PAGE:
The Iraqi people have suffered and the suffering continues to this day. In many ways, that's due to the fact that the US government refused to utilize trained people and instead put thugs in power to scare the people with the hopes that a scared people couldn't fight back against the empire. The thugs get bored and consumed with their self-hatred so they lash out at others. Sometimes it's women, sometimes it's Christians, sometimes it's the LGBT community, sometimes it's . . . Anyone who isn't in the thug class is at risk of targeting in Iraq. Iraqi Refugee Assistance Project has released a video on being gay in Iraq which the Huffington Post has posted to their site. There is no closed caption but here's a transcript of the video.
Ahmed's Story: Surviving Persecution Against LGBT in Iraq
War and sectarian violence in Iraq forced thousands to flee for their lives and seek refuge elsewhere.
These people are stranded, unable to return to Iraq without risking their lives.
Ahmed had to flee Iraq as after the war intolerance towards homosexuality increased.
Neighboring countries fail to provide adequate protection to the growing number of refugees in Ahmed's situation.
For the safety of Ahmed and his family, identities have been concealed.
Ahmed: I was studying medicine in Baghdad University but after the war everybody starts to express every hatred he has. I don't support Saddam [Hussein -- ruler the US overthrew with the Iraq War] and I don't like him but at least there was law somehow. Sadly, my ex-boyfriend that I met four years ago and I was devoted to him for four years, I gave him my life, I gave him everything. He was the first boyfriend for me. He lost his job and he started to ask me for money, okay? Immediately, I started to give him, I give him everything I have. But then he started to ask for more and more. I told him, "My love, I cannot any more because my parents are suspecting. You know, I may lose my parents. He said, "I don't care about your parents." I had a lot of private pictures between me and him. He said, "You remember the photos we had?" I said, "Yes." He said, "Imagine that I will send the CDs to your uncles." I said, "No, you're joking." One day my sister called me. She said, "You have to flee Baghdad now. I have just received a call." She said that six of my uncles -- I have eight uncles -- they received a small envelope under the main gates of their houses. A letter was written with the CD: "Your son is one of Baghdad's biggest gay bitches." They made a meeting, those uncles, and they decided they want to make an 'honor' killing. And they want to shoot me in front of people. I said, "Are they serious?" She said, "Sure they are serious. You have to flee now. I prefer that you live in a far place rather than seeing your name on a rock on a grave." I said, "Do you hate me?" She said, "No, no. Just please, for God's sake, you have to flee."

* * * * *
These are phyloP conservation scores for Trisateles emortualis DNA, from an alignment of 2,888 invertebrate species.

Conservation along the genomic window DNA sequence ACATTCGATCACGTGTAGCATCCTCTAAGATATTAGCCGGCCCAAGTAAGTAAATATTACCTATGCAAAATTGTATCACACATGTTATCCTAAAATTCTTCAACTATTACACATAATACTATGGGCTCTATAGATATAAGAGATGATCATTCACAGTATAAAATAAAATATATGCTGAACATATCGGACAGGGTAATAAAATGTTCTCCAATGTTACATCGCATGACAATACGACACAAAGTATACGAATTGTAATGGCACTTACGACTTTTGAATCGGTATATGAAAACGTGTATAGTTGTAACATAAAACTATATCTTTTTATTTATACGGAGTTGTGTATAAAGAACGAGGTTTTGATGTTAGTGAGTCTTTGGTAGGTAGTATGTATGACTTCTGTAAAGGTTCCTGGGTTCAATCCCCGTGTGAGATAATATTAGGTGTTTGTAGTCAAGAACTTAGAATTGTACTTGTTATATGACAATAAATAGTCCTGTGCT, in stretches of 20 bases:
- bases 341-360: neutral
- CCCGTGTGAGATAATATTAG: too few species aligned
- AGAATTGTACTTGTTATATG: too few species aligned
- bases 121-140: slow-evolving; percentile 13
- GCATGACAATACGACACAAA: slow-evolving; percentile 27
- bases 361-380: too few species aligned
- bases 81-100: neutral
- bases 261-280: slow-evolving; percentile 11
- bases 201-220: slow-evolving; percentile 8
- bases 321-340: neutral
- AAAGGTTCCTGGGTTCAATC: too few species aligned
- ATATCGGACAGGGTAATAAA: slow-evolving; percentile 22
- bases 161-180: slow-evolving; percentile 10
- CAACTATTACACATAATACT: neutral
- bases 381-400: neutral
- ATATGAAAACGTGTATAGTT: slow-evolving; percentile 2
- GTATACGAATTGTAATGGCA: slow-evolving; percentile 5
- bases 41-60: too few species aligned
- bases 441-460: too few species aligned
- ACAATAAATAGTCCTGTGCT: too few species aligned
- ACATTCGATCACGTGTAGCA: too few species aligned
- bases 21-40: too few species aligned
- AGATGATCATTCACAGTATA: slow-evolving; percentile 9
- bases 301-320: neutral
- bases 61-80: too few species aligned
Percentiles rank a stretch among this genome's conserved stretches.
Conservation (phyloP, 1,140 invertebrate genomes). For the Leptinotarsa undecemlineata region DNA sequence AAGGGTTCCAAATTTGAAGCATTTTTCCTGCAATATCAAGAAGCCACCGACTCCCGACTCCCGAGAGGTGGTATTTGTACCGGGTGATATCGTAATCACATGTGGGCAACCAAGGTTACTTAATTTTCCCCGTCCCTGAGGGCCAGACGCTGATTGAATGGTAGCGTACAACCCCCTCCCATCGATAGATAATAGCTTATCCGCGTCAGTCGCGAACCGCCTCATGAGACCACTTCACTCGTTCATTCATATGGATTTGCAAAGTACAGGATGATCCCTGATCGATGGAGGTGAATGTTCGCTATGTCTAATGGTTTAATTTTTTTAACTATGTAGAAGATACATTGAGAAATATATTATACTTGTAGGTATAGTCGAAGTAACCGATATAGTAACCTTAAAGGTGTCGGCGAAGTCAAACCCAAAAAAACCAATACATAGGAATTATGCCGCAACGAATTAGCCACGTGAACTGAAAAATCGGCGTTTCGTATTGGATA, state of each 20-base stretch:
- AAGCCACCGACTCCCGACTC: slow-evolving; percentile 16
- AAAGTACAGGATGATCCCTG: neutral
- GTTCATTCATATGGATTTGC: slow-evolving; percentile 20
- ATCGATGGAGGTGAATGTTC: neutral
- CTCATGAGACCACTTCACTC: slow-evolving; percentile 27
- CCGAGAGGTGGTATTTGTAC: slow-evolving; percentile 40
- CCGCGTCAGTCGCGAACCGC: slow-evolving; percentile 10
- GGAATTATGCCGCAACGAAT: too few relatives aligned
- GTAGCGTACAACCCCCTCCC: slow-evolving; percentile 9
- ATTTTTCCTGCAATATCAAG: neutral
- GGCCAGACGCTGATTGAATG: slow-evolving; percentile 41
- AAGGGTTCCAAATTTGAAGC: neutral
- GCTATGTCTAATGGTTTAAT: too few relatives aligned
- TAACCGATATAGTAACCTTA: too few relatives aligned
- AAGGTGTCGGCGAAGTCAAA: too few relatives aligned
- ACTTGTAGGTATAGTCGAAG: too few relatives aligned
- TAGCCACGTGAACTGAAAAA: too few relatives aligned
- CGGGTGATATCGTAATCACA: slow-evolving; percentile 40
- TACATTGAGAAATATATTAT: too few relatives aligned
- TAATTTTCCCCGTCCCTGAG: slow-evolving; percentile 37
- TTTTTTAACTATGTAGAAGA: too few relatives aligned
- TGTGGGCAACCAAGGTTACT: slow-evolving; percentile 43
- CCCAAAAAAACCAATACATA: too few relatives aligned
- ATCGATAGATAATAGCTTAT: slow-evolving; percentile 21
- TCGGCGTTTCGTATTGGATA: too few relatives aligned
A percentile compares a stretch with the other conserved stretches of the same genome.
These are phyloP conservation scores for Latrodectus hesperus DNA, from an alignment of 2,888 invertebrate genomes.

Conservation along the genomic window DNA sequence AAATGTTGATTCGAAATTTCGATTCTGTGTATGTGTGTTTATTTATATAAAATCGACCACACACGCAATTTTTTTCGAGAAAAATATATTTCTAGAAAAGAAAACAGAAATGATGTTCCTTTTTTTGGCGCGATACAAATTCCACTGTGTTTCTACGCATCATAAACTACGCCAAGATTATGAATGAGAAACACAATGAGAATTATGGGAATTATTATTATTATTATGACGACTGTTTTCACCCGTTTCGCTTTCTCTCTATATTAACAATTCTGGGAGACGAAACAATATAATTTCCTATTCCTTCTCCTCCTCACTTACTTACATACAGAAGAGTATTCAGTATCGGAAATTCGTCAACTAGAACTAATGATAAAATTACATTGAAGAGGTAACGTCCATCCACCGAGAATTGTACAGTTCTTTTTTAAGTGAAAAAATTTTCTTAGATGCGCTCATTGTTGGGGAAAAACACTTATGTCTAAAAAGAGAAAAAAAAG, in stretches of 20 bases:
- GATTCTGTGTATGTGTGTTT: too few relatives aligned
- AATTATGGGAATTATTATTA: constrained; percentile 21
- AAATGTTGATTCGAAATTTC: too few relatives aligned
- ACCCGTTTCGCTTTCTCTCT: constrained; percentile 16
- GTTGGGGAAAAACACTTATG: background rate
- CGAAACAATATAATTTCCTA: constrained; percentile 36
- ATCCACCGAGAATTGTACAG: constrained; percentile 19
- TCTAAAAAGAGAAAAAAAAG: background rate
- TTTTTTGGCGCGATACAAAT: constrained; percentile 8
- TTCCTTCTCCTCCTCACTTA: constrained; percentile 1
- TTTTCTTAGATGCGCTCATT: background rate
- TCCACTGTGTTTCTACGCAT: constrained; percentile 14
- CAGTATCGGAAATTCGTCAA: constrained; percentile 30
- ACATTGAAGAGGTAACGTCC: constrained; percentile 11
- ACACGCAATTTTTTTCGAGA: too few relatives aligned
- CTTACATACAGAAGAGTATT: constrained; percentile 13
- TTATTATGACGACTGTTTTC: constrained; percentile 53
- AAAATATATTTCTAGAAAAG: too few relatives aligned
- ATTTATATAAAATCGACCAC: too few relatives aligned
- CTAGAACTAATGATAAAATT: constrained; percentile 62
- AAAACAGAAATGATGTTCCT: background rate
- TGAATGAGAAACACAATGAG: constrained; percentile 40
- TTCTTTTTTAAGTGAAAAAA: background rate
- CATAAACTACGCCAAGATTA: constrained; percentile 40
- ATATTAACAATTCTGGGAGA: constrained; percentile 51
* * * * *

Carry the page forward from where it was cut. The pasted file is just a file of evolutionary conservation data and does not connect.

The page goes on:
Ahmed was able to escape to a neighbouring country, where he joined other family members.
Ahmed: I had a kind of stable, calm life. You know, I lived with my mom and dad, they loved me so much. I have my own friends and I had a boyfriend there.There was a small shop called Sense for perfumes and I liked some of their perfumes. I went there and I am paying. At that moment, I felt a hand is grabbing my hair and two hands grabbing and pulling my hands. I looked at them. I was shocked. The religious police. They say, "You're a f**. Is that how a man has to look like?" Then we went to the high court. The judge, he said, "You know, you are accused for being a homosexual. I want to tell you something, you don't deserve to live and you are a shame for your family, for the Iraqi nation, or for the Muslim nation. God, he took a lot of time. More than you deserve." In that jail, a police man entered. He said, "I know your story and I feel sorry for you." I was so happy. I said, "At last there is a good guy here." He said, "I want you to stand up." I said, "Okay." I stood up. He said, "I want to make sure. Are you really f**got?" Then he said, "Yeah, it seems that you are." Okay, then he tried with me. I refused. I refused. I refused. I clenched and clenched and spass-ed my muscles so as he won't be able to rape me fully. He was so mad. And he said, "You bitch. I will turn your days to hell in this jail.